Instead of (or in addition to) the big ending cutscene you get to see a collection of largely independent, shorter cutscenes or text snippets describing the consequences of various decisions you made throughout the game. Can be seen as a subtype of Multiple Endings, as every possible cutscene combination is technically a distinct ending, although the amount of such variations is far beyond anything that traditional ending cutscenes can contain. Often overlaps with "Where Are They Now?" Epilogue. Compare Alignment-Based Endings and Faction-Specific Endings.
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- During the Normal ending of Cave Story, there's a montage of various places on the island just before it crashes, e.g. Curly Brace's body is shown if you failed to save her. Both the Normal and the Best ending feature a "Where Are They Now?" Epilogue over the end credits, with slight changes between them, such as Professor Booster appearing if you saved him, and Pooh Black taking Balrog's place if the latter leaves with you.
- Heavy Rain ending is a sequence of short scenes showing the lives of the four main characters and their associates after the Shaun Mars' case—for those who survived it, that is.
- In the Monty Python's: The Meaning of Life video game adaptation, a series of interludes between scenes ask "moral dilemma" questions with Multiple Choice answers. At the end of the game, a woman comes on to tell you your personal, individual Meaning of Life based on your answers.
- In S.T.A.L.K.E.R.: Call of Pripyat, you have slides based on what side missions you completed and how you completed them, as well as slides for the main story.
- The ending of Epic Mickey gets filled in with shots of bosses and important characters behaving friendly and politely if Mickey helped them when he encountered them earlier (with the exception of the Mad Doctor). All of these shots are accompanied with narration from the sorceror Yen Sid that can be interchanged freely but still form a cohesive sentence about people's decisions and how they affect other people.
RPG — Action
- The first Marvel Ultimate Alliance had multiple segments in the epilogue for each of the moral choices the player could make during the adventure (protecting a computer that held information about the Legacy Virus, sacrificing Jean Grey or Nightcrawler, getting King Namor's medicine, finding Valkyrie's sword, destroying Galactus' planetary Drills, rescuing Princess Lilandra, and finding the Ultimate Nullifier).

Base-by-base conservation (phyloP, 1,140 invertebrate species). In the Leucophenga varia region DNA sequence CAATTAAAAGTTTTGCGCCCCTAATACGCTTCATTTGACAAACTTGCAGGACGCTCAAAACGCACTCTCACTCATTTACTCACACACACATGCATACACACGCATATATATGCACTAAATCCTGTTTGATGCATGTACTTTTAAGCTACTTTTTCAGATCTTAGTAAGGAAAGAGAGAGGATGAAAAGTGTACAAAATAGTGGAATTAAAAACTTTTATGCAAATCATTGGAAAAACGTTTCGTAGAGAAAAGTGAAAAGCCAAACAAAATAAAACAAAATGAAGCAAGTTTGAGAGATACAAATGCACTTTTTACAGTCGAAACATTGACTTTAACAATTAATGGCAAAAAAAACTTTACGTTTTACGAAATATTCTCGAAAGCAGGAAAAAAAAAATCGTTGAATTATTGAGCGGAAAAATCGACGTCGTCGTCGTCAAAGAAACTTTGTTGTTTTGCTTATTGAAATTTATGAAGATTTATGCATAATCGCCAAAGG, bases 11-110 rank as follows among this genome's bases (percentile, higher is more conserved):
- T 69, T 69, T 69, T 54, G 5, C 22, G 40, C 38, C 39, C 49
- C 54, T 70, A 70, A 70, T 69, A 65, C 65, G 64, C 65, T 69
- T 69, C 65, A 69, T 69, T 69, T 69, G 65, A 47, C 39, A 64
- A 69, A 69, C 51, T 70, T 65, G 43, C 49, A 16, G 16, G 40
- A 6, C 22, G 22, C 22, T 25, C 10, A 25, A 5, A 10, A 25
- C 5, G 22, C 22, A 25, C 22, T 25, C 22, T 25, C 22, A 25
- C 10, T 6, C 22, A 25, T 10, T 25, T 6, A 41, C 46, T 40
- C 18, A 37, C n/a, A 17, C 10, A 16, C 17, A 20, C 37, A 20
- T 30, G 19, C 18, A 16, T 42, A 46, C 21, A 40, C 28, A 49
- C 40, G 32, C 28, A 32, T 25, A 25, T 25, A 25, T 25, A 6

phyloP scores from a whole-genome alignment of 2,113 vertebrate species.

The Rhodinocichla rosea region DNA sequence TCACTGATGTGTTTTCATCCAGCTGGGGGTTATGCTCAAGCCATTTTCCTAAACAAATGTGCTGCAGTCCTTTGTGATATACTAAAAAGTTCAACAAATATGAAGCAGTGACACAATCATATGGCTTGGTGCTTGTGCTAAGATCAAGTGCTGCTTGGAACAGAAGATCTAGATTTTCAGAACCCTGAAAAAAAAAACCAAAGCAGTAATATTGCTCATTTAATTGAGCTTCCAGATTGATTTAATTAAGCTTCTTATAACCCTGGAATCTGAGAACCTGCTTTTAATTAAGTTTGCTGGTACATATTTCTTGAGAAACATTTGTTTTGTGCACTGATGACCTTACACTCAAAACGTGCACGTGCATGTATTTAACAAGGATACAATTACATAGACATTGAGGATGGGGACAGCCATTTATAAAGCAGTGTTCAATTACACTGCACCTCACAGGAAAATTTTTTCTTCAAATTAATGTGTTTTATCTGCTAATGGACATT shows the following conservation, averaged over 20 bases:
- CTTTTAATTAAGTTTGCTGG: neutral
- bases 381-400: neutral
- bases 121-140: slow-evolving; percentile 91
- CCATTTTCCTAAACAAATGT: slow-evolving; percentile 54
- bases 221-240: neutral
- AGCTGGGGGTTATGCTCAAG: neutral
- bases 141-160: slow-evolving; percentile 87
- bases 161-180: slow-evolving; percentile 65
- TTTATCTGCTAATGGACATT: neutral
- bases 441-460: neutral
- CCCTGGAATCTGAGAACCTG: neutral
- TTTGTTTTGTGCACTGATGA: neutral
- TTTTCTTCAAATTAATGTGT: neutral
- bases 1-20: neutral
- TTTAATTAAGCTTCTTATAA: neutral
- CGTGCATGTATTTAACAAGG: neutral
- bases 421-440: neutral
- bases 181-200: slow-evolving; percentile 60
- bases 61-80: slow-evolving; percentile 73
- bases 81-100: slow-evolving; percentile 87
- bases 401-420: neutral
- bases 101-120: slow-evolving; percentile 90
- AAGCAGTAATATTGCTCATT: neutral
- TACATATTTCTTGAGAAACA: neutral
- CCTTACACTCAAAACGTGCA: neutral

RPG — Eastern
- In the Suikoden games, after the ending cutscene you get a short text statement like this for each character you recruited: the text can change depending on who else you recruited and sometimes actions you took within the game.
- Star Ocean games are will often show different ending scenes per party member depending on their relationships with other characters.
- In Fire Emblem: Blazing Sword, if certain character pairs max out their Relationship Values via Supports, the "Where Are They Now?" Epilogue describes their shared (often romantic) relationship instead of giving them individual endings. Many of these are mutually exclusive, since each character can only get the full A Support with one other character. For example, Eliwood gets one of four endings depending on which (if any) of his love interests he gets an A Support with. The previous installment, Sword of Seals, has the same system, but the only alternate, paired endings are ones with Main Character Roy.
- The fourth game was even more in-depth about this. The epilogue is made up of a series of scenes, one for each major kingdom, each showing who ends up suceeding it and who helps with the restoration. This depends on who married who in both generations of the game (and, in some cases, whether certain NP Cs are alive or not), meaning there's a massive number of possible variations.
- The ending of Radiant Historia contains several scenes that must be unlocked by completing optional storylines. The Golden Ending requires that you complete all the major ones. Ironically, the most important of all doesn't seem especially significant until you complete it; the fate of the world hinges on what appears at first to be a simple Fetch Quest.